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2 posts tagged with "Console logs"

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· One min read
Chris Navrides

Robot looking at a computer

Web pages have lots of elements

Today a modern web application has hundreds or thousands of elements on each page. Most of these elements are only there for styling or because the framework used automatically added them in there. This complicates the process of finding and interacting with the right element. Additionally it can slow down operations during test runs because all of these elements must be filtered down.

YOLO (You Only Look Once)

With advances in computer vision and object detection model architectures, you can now find objects quickly from an image. At Dev Tools we used AI models, like YOLO, and train them specifically on web and mobile apps to find elements. Today we are happy to share that the results are looking amazing!

View of Amazon

View of NYTimes

Next Steps

As a next step to further train the AI, we are working on training the AI not to just detect elements, but understand what the elements are. Imagine the possibilities of seeing objects on the screen not as boxes, but as search icons, and shopping carts :)

Icon Understanding

· 4 min read

Ant colony galleries aboriginal art


In this post we will show you how we built the site scanner scan_domain feature in our SDK. We will go over collecting JS error logs and network calls with Chomedriver and Chrome Developer Protocol (CDP) in Python with Selenium.


We want to crawl a given domain with a given depth and collect JS errors from the console as well as HTTP requests with status code >= 400.

General design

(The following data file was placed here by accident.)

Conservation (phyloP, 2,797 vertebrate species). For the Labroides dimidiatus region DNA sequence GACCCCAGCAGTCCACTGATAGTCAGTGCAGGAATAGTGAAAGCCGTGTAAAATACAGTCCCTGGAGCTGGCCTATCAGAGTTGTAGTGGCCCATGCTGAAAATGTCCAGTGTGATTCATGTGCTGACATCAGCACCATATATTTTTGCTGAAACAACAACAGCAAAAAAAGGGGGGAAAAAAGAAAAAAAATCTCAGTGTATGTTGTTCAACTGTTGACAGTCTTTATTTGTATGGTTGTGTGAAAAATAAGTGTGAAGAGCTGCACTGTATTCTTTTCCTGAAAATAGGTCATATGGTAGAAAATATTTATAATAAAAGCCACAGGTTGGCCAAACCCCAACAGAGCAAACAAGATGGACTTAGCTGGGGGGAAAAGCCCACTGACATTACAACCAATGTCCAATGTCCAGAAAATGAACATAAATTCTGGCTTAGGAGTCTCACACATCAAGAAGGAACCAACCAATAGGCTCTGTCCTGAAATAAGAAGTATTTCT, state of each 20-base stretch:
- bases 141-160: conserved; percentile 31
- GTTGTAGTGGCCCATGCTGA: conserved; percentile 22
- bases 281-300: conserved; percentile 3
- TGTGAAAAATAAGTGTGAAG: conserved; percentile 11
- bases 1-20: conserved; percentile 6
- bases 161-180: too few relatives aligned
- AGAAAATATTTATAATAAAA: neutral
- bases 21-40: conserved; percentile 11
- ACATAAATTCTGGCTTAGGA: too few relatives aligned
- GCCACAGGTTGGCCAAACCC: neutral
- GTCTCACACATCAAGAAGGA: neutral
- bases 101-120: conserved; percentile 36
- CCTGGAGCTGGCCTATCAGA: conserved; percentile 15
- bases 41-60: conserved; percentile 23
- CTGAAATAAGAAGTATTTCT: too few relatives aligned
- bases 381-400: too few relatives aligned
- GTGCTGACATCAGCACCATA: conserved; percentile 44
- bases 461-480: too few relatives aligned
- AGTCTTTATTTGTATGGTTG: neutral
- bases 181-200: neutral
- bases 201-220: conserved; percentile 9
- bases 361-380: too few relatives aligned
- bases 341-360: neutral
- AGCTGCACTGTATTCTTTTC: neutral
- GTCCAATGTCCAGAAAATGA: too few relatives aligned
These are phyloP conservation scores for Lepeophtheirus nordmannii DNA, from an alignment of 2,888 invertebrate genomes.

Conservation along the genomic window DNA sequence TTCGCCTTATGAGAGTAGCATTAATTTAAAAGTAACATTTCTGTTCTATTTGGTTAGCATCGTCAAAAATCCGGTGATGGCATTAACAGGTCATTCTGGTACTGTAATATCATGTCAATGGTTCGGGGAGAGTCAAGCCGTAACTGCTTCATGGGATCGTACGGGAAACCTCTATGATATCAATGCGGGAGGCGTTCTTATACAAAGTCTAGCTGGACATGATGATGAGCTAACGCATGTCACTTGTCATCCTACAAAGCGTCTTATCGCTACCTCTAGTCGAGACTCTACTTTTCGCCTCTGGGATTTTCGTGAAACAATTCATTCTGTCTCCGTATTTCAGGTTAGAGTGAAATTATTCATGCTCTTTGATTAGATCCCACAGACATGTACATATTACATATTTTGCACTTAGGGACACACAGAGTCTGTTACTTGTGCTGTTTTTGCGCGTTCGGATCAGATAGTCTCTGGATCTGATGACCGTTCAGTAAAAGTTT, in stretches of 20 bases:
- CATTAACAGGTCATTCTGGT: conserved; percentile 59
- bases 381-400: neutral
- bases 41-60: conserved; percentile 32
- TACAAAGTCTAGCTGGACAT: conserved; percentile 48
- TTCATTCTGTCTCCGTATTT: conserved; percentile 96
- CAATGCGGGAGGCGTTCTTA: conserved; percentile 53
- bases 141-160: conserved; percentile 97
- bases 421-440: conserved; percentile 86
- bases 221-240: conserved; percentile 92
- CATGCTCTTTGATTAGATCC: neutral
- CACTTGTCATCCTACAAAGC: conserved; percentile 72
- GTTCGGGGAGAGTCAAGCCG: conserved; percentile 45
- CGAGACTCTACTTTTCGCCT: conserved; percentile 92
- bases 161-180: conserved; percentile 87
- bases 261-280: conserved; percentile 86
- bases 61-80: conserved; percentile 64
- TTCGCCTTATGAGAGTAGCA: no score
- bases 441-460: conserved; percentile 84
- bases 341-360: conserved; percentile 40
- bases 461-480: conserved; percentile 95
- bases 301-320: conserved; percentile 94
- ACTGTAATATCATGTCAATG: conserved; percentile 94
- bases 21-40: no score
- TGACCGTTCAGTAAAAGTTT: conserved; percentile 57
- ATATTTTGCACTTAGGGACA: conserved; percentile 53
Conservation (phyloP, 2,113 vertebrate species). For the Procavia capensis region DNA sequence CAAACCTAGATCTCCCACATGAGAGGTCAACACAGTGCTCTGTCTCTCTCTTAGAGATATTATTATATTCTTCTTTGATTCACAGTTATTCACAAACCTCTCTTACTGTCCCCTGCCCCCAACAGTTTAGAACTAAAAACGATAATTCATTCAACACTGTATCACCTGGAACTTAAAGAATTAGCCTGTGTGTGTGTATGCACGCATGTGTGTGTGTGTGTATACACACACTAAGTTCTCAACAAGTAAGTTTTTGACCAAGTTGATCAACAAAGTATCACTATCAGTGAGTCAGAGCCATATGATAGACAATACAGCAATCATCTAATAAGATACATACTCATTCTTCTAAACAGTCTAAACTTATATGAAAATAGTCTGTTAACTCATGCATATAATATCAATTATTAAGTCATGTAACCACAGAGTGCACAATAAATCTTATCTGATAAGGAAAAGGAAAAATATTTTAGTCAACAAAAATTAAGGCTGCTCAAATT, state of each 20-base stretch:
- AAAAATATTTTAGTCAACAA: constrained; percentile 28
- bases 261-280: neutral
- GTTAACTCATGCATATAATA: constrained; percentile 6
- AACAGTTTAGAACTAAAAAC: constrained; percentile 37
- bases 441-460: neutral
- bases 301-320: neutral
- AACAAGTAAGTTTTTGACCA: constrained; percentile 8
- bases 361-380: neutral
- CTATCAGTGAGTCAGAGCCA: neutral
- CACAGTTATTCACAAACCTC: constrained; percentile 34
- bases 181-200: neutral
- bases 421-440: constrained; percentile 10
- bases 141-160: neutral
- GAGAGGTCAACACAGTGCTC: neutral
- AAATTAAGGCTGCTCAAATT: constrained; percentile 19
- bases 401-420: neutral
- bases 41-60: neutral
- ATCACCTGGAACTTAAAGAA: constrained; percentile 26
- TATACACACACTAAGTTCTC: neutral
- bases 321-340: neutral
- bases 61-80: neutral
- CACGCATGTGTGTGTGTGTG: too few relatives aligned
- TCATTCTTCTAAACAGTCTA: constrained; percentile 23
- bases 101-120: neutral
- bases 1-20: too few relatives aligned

We are going to traverse the site BFS. The link_manager will keep track of visited urls for us and handle the traversal logic.
from urllib.parse import urlparse
class SmartDriver:
def __init__(self, webdriver, api_key, options={}):

def scan_domain(self, url, max_depth=5):
self.domain = urlparse(url).netloc # extract the domain
self.link_manager.add_link(url, url, depth=0)
while self.link_manager.has_more_links():
referrer, link, depth = self.link_manager.get_link()
if depth <= max_depth:
self.process_link(link, referrer, depth)
else:'Skipping link {link} because it is too deep {depth}')
except Exception as e:
log.error(f"Error processing link {link}: {e}")

Initializing Chromedriver with CDP

To collect the right data we need console and performance logs from Chromedriver. The Chrome Developer Protocol (CDP) gives us access to this, we need to enable these additional features with a DesiredCapability goog:loggingPrefs, we also need to issue two CDP commands to enable these logs.
from selenium.webdriver import DesiredCapabilities
from import Service
from import ChromeDriverManager

# make chrome log requests
capabilities = DesiredCapabilities.CHROME
capabilities['goog:loggingPrefs'] = {'performance': 'ALL', 'browser': 'ALL'}
driver = Chrome(service=Service(ChromeDriverManager().install()), desired_capabilities=capabilities)
driver.execute_cdp_cmd("Network.enable", {})
driver.execute_cdp_cmd("Console.enable", {})